After the visit, Warren marveled how the United Methodists of Moheto cared about understanding sexuality and affirming LGBTQ+ people when there are so many other pressing socioeconomic needs including for electricity, clean water, food and shelter.
“FUMC Moheto embodies what it means to be the church and preach the Gospel — to be a people who, like Jesus said, ‘are known by their love for one another,’” said Warren, a speaker, author and certified United Methodist clergy candidate.
“What this church demonstrates is the truth that affirming LGBTQUIA+ people of faith isn’t a luxury for wealthy progressives in the U.S. — no, it is essential to our very claim to be the church, the people of God.”
He added that love and grace also abounded at the other reconciling congregations in Kenya — Christ Chapel United Methodist Church in Oyani and St. Paul’s Giosahi United Methodist Church in Kuria West.
“What many reconciling United Methodists in the U.S. have done is to celebrate and support what is already happening here in Moheto,” Warren said. “We’ve been very intentional about not leading the reconciling process here or imposing our ideas. They are our equal UMC siblings, and they are prophets for the rest of the connection.”
Warren said the bishop’s presence was an important symbol to the rest of The United Methodist Church — not to say that every church must affirm LGBTQ people but that the denomination will celebrate faithful and fruitful ministry regardless of where a church stands theologically.
“This is the future of The UMC, and it’s a beautiful one.”
Hellen Odira, women president at FUMC Moheto, thanked the bishop for presiding over the dedication service and the Reconciling Ministries Network fraternity for their continued partnership.
“I truly believe the work we are doing is prophetic,” she said. “FUMC Moheto is a place for everyone.”
Helen Ryde, Reconciling Ministries Network regional organizer and a United Methodist home missioner, said the reconciling churches and communities in the U.S. were excited when they heard that First Moheto had become the first reconciling church in Africa.
Ryde said the network has worked to support the congregation’s ministry including with donations for the new sanctuary.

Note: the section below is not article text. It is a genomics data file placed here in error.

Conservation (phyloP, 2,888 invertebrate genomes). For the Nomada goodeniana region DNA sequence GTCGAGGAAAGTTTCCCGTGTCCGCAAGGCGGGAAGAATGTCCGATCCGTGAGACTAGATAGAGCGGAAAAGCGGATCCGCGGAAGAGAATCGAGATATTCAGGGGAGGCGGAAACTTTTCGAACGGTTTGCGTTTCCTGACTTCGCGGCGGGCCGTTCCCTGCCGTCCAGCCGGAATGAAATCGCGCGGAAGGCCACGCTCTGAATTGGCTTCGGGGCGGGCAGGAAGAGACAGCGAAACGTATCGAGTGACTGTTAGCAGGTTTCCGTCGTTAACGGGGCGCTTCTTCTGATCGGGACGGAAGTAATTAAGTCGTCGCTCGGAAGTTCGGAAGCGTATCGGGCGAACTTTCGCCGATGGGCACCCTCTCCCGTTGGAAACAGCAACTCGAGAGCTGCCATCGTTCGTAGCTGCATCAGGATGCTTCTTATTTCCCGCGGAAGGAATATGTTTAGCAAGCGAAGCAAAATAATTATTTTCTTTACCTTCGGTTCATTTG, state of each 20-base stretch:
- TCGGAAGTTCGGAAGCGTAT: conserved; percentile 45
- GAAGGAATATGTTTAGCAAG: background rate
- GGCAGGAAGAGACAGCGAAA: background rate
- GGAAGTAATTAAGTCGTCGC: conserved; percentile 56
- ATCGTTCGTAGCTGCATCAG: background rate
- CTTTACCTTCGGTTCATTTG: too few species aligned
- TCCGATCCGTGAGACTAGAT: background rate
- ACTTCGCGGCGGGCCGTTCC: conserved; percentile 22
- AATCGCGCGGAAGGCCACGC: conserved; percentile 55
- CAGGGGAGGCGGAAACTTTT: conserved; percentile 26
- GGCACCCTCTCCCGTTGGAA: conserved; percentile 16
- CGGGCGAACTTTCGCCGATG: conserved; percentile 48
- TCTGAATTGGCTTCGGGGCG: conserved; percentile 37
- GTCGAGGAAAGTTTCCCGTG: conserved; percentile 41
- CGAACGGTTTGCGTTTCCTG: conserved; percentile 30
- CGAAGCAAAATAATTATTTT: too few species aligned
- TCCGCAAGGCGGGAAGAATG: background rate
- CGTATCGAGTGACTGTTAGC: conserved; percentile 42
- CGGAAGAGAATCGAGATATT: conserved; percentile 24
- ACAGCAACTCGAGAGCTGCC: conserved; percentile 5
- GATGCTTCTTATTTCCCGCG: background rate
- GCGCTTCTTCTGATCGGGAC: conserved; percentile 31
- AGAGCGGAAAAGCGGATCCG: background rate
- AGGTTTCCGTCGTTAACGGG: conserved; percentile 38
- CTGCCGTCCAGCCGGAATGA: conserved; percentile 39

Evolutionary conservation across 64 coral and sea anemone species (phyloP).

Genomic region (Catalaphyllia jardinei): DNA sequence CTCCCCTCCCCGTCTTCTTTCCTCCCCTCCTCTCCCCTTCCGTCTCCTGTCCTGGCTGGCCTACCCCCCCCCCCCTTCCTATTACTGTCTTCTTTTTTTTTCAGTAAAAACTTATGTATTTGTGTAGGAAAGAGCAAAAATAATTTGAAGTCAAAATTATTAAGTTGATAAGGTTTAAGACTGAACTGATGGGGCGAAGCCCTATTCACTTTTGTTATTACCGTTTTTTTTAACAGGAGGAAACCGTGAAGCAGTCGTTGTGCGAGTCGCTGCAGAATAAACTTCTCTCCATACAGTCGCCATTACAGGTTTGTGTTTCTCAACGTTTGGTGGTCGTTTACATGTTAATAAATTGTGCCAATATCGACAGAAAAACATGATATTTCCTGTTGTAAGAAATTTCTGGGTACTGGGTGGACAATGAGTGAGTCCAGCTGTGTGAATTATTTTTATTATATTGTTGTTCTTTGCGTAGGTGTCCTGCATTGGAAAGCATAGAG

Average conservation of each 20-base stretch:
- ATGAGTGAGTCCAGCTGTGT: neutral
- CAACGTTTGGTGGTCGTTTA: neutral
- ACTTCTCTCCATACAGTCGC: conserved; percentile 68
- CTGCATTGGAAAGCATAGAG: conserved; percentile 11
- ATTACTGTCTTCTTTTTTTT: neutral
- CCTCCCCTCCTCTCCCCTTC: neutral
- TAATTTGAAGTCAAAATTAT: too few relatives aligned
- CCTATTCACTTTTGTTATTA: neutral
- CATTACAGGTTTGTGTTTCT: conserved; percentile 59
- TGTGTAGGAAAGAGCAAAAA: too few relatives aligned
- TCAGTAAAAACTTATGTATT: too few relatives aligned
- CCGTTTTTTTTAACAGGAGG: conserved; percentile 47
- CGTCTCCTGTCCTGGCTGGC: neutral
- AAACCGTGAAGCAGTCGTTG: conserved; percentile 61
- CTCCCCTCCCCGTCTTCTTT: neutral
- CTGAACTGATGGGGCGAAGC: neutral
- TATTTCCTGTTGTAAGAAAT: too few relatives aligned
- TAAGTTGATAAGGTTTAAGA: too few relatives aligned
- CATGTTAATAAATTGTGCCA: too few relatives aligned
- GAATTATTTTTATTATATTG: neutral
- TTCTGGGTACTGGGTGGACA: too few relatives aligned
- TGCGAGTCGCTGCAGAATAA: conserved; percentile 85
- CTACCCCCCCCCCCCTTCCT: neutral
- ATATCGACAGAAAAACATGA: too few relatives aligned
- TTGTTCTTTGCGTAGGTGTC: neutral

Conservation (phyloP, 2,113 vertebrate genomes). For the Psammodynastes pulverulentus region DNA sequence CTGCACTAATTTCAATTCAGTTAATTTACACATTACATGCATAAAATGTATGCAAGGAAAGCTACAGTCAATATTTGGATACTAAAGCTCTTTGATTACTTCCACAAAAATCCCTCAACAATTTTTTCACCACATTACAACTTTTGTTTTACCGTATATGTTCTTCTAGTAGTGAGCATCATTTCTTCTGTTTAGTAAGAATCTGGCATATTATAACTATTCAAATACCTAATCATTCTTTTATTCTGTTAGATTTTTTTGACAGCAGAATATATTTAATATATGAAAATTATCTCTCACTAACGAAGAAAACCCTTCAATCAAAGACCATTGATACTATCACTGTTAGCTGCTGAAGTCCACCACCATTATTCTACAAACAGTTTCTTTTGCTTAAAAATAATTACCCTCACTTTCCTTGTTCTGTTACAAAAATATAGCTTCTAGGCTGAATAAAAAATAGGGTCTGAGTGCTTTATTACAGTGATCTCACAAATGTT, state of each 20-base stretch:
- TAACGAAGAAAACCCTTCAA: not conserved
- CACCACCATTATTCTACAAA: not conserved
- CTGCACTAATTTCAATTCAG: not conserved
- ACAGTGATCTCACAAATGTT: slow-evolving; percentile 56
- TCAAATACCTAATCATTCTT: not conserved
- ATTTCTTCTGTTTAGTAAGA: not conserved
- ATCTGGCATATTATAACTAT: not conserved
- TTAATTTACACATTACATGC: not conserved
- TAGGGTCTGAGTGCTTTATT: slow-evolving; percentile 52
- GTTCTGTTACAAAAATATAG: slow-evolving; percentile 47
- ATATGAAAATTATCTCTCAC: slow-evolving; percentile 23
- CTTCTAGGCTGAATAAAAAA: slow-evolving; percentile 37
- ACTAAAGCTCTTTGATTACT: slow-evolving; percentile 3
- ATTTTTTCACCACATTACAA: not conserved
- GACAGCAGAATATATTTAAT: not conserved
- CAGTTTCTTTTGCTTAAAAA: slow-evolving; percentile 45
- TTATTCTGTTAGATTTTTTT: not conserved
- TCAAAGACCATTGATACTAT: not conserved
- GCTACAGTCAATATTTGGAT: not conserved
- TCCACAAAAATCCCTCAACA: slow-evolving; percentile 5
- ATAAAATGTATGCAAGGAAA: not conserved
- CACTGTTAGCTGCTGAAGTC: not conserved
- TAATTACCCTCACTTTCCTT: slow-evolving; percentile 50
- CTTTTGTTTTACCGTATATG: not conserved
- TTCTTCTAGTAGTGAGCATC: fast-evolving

“Being able to visit FUMC Moheto has been an extraordinary experience and a gift,” Ryde said. “Seeing the amazing ministry this church is doing, transforming their local community in meaningful ways, and providing a fully affirming welcome to all people in that community honestly has brought back my faith in what the church can be, when we are being the church as Jesus called us to be.”
Ryde added that the delegation was encouraged and thankful to see the bishop at the consecration service.
“I believe Bishop Wandabula can see clear evidence of the fruitful ministry that this church is doing and that he wanted to encourage that ministry by being willing to consecrate and dedicate the sanctuary,” Ryde said. “His presence with us in Moheto demonstrated his commitment to being a bishop for all United Methodists.”
The Rev. Kimberly Scott, a Reconciling board member and pastor in the Desert Southwest Conference, thanked the pastors and laypeople at First Moheto and urged them to hold onto their great vision of promoting inclusivity and expanding the work of the church in Moheto.
On behalf of Grace Cox-Johnson from Kansas City, Missouri, Scott presented a stole created from pieces of other stoles designed for LGBTQ clergy and allies.
The Rev. Kennedy Mwita, senior pastor at First Moheto as well as a board member of Reconciling Ministries Network, complimented the bishop’s leadership and commitment to an inclusive church.
Mwita mentioned that First Moheto is a glimmer of the possibilities that exist when United Methodists around the world work together for transformation.
“It was a day of rejoicing as we came together to consecrate the sanctuary of FUMC Moheto,” Mwita said.
Citing The United Methodist Church’s slogan, he said, “We truly experienced ‘Open hearts, open minds and open doors’ as we celebrated the spirit of reconciliation and movement toward inclusiveness.”